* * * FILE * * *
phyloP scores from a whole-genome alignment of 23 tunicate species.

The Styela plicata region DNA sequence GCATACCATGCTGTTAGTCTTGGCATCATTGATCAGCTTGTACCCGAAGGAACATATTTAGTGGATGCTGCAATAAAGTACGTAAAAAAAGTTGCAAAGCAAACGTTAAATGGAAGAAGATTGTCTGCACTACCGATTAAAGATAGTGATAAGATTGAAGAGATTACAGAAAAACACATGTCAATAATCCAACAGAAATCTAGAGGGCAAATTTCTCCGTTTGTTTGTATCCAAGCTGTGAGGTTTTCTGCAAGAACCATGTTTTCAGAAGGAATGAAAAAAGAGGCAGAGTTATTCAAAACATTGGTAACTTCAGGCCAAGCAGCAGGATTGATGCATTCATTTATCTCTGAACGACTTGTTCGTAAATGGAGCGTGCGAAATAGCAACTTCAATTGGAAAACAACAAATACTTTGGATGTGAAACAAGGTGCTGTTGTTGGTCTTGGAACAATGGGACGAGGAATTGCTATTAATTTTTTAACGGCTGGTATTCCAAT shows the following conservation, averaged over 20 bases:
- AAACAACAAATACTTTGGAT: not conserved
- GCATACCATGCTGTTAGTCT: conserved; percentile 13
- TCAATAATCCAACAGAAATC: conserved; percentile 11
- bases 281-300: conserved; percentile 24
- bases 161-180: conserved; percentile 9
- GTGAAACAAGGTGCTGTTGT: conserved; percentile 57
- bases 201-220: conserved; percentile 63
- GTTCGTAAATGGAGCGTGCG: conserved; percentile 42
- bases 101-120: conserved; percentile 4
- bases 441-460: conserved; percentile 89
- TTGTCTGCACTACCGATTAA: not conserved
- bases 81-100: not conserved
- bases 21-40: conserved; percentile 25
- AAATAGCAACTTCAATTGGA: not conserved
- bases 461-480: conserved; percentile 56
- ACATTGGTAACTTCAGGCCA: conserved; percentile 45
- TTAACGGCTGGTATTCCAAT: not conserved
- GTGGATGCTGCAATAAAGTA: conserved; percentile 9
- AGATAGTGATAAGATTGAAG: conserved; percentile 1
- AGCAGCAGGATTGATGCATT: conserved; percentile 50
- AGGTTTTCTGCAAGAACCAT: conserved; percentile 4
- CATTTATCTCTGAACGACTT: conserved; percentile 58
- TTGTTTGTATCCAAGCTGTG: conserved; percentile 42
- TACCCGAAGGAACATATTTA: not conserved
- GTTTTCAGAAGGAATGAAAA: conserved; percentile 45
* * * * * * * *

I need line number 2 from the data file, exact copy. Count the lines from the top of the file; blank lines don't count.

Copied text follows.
The Styela plicata region DNA sequence GCATACCATGCTGTTAGTCTTGGCATCATTGATCAGCTTGTACCCGAAGGAACATATTTAGTGGATGCTGCAATAAAGTACGTAAAAAAAGTTGCAAAGCAAACGTTAAATGGAAGAAGATTGTCTGCACTACCGATTAAAGATAGTGATAAGATTGAAGAGATTACAGAAAAACACATGTCAATAATCCAACAGAAATCTAGAGGGCAAATTTCTCCGTTTGTTTGTATCCAAGCTGTGAGGTTTTCTGCAAGAACCATGTTTTCAGAAGGAATGAAAAAAGAGGCAGAGTTATTCAAAACATTGGTAACTTCAGGCCAAGCAGCAGGATTGATGCATTCATTTATCTCTGAACGACTTGTTCGTAAATGGAGCGTGCGAAATAGCAACTTCAATTGGAAAACAACAAATACTTTGGATGTGAAACAAGGTGCTGTTGTTGGTCTTGGAACAATGGGACGAGGAATTGCTATTAATTTTTTAACGGCTGGTATTCCAAT shows the following conservation, averaged over 20 bases: